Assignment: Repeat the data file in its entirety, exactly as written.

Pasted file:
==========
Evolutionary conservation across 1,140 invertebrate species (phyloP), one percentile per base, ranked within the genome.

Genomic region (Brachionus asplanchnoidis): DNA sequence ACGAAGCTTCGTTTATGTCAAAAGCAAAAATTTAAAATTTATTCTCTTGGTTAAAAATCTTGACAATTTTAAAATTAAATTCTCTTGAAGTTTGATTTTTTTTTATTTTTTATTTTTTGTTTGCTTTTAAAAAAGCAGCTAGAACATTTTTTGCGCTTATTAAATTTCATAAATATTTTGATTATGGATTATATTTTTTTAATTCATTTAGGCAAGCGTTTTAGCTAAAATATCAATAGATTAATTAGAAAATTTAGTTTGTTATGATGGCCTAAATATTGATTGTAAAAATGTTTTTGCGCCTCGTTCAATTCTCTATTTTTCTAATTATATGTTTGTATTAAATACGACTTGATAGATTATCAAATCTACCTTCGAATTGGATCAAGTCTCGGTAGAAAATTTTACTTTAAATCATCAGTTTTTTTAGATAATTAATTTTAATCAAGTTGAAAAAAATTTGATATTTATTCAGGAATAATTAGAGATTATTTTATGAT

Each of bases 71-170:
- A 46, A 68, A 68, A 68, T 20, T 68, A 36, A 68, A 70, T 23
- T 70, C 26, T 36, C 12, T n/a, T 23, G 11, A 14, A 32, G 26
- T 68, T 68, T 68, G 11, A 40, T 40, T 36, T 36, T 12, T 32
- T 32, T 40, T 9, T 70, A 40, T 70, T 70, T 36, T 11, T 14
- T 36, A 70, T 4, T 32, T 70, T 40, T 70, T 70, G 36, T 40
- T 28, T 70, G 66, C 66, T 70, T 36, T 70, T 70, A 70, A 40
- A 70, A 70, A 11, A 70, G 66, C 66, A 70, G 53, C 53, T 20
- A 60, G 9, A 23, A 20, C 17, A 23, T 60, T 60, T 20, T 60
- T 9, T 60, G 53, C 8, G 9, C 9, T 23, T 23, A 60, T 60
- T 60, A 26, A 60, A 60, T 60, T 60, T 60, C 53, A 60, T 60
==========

Evolutionary conservation across 1,140 invertebrate species (phyloP), one percentile per base, ranked within the genome.

Genomic region (Brachionus asplanchnoidis): DNA sequence ACGAAGCTTCGTTTATGTCAAAAGCAAAAATTTAAAATTTATTCTCTTGGTTAAAAATCTTGACAATTTTAAAATTAAATTCTCTTGAAGTTTGATTTTTTTTTATTTTTTATTTTTTGTTTGCTTTTAAAAAAGCAGCTAGAACATTTTTTGCGCTTATTAAATTTCATAAATATTTTGATTATGGATTATATTTTTTTAATTCATTTAGGCAAGCGTTTTAGCTAAAATATCAATAGATTAATTAGAAAATTTAGTTTGTTATGATGGCCTAAATATTGATTGTAAAAATGTTTTTGCGCCTCGTTCAATTCTCTATTTTTCTAATTATATGTTTGTATTAAATACGACTTGATAGATTATCAAATCTACCTTCGAATTGGATCAAGTCTCGGTAGAAAATTTTACTTTAAATCATCAGTTTTTTTAGATAATTAATTTTAATCAAGTTGAAAAAAATTTGATATTTATTCAGGAATAATTAGAGATTATTTTATGAT

Each of bases 71-170:
- A 46, A 68, A 68, A 68, T 20, T 68, A 36, A 68, A 70, T 23
- T 70, C 26, T 36, C 12, T n/a, T 23, G 11, A 14, A 32, G 26
- T 68, T 68, T 68, G 11, A 40, T 40, T 36, T 36, T 12, T 32
- T 32, T 40, T 9, T 70, A 40, T 70, T 70, T 36, T 11, T 14
- T 36, A 70, T 4, T 32, T 70, T 40, T 70, T 70, G 36, T 40
- T 28, T 70, G 66, C 66, T 70, T 36, T 70, T 70, A 70, A 40
- A 70, A 70, A 11, A 70, G 66, C 66, A 70, G 53, C 53, T 20
- A 60, G 9, A 23, A 20, C 17, A 23, T 60, T 60, T 20, T 60
- T 9, T 60, G 53, C 8, G 9, C 9, T 23, T 23, A 60, T 60
- T 60, A 26, A 60, A 60, T 60, T 60, T 60, C 53, A 60, T 60